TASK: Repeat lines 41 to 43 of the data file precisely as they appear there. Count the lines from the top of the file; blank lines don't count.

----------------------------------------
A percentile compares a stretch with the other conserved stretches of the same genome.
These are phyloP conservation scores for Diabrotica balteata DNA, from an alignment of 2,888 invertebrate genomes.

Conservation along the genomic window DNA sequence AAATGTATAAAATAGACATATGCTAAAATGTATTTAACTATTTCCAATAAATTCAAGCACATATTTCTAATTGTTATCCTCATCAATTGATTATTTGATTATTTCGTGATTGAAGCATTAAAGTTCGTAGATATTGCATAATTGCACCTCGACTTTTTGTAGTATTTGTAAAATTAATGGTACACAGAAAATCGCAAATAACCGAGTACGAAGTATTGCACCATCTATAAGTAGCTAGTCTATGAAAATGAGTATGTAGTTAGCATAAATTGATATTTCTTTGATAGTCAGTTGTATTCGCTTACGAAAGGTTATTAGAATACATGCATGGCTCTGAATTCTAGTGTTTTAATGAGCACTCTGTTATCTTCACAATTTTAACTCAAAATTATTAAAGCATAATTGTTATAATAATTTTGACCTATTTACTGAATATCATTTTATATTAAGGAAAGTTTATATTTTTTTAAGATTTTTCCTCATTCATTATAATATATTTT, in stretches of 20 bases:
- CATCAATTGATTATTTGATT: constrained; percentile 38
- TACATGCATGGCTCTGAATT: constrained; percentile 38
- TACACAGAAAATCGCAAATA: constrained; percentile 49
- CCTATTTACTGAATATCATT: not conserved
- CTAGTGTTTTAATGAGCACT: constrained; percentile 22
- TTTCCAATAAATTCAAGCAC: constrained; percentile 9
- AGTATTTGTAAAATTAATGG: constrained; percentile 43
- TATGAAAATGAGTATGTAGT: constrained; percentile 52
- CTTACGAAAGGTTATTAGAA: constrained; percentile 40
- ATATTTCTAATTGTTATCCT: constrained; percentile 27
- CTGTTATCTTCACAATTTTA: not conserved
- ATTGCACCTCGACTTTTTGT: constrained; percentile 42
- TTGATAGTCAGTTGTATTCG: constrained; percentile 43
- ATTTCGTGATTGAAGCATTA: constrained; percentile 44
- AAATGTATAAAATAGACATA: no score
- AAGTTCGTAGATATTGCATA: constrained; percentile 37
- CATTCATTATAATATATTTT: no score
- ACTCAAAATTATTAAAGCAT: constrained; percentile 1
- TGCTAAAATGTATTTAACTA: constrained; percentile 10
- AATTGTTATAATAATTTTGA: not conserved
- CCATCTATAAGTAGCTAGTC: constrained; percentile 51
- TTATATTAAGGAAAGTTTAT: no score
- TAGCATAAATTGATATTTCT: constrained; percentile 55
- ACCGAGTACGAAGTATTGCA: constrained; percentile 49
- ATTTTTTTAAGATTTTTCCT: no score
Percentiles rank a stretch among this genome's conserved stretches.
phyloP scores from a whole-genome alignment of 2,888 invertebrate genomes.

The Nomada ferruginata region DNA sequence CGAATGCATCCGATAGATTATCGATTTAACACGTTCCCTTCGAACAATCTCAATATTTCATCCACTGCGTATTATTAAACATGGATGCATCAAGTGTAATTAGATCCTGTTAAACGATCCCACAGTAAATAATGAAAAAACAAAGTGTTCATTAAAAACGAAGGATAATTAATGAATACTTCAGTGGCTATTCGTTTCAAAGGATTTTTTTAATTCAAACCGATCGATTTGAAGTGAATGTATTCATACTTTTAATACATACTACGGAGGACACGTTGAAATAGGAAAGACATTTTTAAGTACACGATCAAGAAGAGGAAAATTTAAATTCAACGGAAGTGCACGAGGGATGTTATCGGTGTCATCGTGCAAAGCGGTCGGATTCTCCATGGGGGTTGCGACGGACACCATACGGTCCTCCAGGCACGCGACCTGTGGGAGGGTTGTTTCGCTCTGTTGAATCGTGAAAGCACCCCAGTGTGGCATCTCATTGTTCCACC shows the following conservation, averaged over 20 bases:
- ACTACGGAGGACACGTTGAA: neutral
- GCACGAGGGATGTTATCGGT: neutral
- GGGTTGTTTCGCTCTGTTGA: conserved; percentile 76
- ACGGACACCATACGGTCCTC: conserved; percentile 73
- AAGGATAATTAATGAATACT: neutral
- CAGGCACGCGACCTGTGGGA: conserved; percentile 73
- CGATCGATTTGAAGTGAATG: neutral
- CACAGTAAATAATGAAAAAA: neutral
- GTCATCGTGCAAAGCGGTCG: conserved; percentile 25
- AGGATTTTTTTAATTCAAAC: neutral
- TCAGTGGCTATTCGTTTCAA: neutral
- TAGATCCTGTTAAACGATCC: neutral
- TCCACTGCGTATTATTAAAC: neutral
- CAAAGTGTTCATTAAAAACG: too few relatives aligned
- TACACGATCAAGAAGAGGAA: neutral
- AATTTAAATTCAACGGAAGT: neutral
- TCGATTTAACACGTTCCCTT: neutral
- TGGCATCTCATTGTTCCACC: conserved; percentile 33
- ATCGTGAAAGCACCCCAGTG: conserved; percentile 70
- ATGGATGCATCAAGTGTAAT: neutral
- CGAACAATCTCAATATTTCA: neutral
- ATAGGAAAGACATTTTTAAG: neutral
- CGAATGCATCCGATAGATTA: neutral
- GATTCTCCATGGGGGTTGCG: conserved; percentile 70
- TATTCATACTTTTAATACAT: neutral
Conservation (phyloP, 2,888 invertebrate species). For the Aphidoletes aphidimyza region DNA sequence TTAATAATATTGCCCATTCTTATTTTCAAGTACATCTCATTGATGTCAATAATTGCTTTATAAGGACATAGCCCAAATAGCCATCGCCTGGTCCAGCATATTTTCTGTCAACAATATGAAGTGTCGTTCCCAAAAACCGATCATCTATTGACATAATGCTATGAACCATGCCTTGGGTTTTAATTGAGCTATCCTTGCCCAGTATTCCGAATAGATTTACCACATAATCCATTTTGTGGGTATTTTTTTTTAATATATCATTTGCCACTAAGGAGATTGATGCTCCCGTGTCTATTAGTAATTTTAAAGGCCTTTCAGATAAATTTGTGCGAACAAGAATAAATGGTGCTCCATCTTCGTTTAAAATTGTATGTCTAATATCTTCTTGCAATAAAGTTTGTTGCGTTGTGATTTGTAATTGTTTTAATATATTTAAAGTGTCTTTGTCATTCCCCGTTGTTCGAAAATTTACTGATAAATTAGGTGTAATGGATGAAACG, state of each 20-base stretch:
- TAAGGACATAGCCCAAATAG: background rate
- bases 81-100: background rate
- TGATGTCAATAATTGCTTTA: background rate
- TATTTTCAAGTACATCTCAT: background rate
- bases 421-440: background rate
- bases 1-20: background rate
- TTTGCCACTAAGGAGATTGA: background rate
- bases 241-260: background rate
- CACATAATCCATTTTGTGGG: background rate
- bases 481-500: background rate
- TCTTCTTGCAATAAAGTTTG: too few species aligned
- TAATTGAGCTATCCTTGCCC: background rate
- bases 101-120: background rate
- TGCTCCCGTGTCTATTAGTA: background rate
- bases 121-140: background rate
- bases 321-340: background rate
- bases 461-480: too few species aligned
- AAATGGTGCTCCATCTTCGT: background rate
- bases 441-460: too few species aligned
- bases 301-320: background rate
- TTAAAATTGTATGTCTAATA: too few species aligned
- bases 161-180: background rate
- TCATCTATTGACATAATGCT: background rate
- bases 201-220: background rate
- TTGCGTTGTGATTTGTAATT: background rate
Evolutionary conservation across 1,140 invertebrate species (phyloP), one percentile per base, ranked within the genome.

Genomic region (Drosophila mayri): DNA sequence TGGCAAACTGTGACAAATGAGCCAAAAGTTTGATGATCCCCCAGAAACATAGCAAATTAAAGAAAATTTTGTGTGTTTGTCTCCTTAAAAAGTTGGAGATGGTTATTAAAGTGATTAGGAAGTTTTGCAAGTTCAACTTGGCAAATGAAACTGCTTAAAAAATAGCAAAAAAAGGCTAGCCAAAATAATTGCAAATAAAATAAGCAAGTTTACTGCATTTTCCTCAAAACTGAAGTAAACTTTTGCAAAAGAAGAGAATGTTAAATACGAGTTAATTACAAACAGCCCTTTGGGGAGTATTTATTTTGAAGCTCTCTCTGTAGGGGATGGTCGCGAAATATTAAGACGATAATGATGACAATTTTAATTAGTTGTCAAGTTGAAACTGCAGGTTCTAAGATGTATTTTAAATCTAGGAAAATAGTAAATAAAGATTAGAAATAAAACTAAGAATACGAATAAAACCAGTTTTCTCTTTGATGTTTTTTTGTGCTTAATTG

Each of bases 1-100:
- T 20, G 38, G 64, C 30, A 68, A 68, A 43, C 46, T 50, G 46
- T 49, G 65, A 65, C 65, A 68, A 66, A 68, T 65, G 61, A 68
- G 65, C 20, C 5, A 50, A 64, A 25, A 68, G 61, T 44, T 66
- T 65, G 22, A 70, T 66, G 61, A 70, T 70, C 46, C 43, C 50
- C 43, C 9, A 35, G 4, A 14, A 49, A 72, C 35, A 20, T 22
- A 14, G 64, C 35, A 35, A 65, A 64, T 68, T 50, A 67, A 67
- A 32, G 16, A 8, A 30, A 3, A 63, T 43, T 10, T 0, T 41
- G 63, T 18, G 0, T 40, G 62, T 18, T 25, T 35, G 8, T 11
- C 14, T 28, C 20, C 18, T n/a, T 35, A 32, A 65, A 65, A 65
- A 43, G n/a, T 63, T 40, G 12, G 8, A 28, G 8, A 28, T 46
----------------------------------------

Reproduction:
- AGGATTTTTTTAATTCAAAC: neutral
- TCAGTGGCTATTCGTTTCAA: neutral
- TAGATCCTGTTAAACGATCC: neutral